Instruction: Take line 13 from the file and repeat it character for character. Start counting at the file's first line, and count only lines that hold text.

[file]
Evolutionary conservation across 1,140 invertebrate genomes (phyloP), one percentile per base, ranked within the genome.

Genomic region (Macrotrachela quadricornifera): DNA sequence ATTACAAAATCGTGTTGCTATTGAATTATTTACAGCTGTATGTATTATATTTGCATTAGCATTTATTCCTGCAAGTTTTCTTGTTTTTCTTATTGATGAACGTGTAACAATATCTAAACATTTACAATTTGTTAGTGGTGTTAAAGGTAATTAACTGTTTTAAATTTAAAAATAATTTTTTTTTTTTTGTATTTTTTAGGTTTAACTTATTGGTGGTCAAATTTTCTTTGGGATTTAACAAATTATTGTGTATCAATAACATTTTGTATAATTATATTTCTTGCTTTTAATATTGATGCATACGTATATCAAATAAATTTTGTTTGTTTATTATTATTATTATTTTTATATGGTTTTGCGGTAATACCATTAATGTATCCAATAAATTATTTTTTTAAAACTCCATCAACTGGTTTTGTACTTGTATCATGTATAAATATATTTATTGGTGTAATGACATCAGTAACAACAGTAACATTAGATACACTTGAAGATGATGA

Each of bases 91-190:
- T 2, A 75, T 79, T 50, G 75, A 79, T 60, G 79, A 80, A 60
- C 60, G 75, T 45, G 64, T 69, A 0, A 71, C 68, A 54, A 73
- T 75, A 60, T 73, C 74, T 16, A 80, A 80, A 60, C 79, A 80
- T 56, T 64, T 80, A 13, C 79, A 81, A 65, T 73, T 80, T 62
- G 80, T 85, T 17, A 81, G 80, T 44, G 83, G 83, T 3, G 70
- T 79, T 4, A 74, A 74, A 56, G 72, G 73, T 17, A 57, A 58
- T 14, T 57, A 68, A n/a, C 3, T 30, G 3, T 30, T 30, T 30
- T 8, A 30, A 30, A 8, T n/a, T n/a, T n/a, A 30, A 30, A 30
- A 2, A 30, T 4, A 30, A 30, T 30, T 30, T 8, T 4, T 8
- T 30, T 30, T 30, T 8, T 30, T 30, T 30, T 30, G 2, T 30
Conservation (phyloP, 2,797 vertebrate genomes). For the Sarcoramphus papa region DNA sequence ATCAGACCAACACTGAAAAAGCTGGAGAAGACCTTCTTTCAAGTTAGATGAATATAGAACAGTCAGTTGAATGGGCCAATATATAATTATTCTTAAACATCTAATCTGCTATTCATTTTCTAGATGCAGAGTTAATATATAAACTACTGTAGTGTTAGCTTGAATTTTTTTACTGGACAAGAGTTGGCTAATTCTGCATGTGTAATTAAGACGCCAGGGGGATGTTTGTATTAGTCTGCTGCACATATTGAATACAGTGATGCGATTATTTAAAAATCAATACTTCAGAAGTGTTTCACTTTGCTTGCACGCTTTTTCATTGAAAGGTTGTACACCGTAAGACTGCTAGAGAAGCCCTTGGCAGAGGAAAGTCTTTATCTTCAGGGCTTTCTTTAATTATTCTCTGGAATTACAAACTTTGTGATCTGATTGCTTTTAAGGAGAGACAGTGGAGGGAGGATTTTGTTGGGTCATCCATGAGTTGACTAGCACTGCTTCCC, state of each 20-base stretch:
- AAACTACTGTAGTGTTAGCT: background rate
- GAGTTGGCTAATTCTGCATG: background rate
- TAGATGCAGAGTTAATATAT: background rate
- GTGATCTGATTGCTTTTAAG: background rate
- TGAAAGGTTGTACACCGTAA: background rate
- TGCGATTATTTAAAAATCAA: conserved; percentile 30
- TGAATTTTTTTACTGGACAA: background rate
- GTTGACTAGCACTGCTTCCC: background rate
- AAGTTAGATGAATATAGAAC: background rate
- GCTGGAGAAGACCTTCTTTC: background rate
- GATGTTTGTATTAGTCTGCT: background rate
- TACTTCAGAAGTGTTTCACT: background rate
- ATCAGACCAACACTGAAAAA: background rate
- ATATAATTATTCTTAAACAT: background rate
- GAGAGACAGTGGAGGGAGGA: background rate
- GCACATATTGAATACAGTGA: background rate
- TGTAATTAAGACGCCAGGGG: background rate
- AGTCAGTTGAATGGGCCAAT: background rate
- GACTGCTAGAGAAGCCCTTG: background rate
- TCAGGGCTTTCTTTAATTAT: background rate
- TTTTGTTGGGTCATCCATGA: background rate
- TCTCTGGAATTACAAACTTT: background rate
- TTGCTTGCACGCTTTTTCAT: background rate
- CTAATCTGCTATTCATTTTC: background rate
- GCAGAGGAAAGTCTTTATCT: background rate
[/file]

- T 30, T 30, T 30, T 8, T 30, T 30, T 30, T 30, G 2, T 30